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Anniversary of the day thousands of Belgian refugees fleeing invasion from Germany Army landed in Folkestone on August 20, 1914 during First World War

By Matt Leclere

It didn’t take long for Folkestone to be thrust into the throes of the First World War.

Exactly 100 years ago, thousands of Belgian civilians were forced to flee their homes from the marauding German Army.

When German soldiers marched into neutral Belgium in early August 1914, thousands of innocent men, women and children were forced to leave their homeland for strange shores.

Belgian families huddled together on their way across the Channel. Picture courtesy of Alan Taylor

They landed in Folkestone “like dumb-driven cattle” - as the Rev John Carlile described in his book ‘Folkestone During the War’ published in Folkestone in 1919 - exactly a century ago this week with an estimated 20,000 arriving in a flotilla of fishing boats and coal ships on August 20, 1914 - 100 years to the day today.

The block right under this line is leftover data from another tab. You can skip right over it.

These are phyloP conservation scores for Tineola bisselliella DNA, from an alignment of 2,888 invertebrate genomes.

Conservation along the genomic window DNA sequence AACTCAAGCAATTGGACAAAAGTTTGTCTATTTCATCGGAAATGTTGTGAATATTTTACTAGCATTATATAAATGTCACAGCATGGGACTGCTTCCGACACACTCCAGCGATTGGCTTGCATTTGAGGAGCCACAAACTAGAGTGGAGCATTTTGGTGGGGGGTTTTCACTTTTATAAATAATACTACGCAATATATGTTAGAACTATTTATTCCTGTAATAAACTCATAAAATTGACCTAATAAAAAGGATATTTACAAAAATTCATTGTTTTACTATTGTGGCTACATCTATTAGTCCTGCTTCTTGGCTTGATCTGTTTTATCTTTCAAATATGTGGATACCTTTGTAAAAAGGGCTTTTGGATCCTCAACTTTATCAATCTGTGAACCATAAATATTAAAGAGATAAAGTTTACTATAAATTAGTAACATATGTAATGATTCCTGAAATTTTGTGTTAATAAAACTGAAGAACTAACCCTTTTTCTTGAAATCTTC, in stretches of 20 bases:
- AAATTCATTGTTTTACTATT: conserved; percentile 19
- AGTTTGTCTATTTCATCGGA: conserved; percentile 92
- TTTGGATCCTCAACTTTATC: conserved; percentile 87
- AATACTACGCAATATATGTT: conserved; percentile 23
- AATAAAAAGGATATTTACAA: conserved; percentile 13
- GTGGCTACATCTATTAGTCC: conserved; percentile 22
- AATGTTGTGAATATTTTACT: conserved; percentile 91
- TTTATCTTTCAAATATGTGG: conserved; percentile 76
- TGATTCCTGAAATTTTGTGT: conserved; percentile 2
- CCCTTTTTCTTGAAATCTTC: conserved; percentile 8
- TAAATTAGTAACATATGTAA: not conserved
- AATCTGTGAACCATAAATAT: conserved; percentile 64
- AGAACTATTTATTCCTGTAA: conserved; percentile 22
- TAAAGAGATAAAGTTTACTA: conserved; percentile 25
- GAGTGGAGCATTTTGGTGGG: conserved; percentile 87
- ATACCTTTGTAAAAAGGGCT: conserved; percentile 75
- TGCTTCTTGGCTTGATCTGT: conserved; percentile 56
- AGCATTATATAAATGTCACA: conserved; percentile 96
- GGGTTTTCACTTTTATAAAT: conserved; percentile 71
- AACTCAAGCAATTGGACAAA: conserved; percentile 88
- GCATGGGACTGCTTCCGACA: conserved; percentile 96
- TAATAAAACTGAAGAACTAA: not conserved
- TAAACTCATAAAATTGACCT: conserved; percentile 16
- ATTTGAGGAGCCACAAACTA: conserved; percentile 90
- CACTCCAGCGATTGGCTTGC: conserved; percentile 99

Weary and terrified from the attacking Germans, refugees from “gallant little Belgium” arriving in their droves at the harbour were welcomed into the town with open arms.

To mark the centenary Shepway Heart Forum, which is working with Folkestone Town Council, schools, churches, the community and the Belgian tourist board, is hosting a commemoration event to mark the anniversary at 7pm tonight.

It will take place on The Stade beside Folkestone Harbour followed by a fish supper at the Smokehouse.

Joined by the Belgian tourist board and descendants of refugees the event will carry out a short ceremony and balloon release representing how Belgians became scattered throughout the country.

The Belgian families families seen here are on the wooden jetty at the side of the railway branch line to the harbour. Picture courtesy of Alan Taylor

It was the first involvement the town had in the war which was supposed to end all wars.

It would later become one of the main embarkation ports for British and soldiers from around her empire and at the centre of the country’s spy network which set up vital links to the nation Folkestone had shown so much compassion to at the start of the gruelling four year conflict.

Heartrending stories are told in Carlile’s book of how each strand of the town helped from schools to the Royal Victoria Hospital.

See next week's Folkestone & Hythe Express for the full story of how Folkestone welcomed the Belgians.

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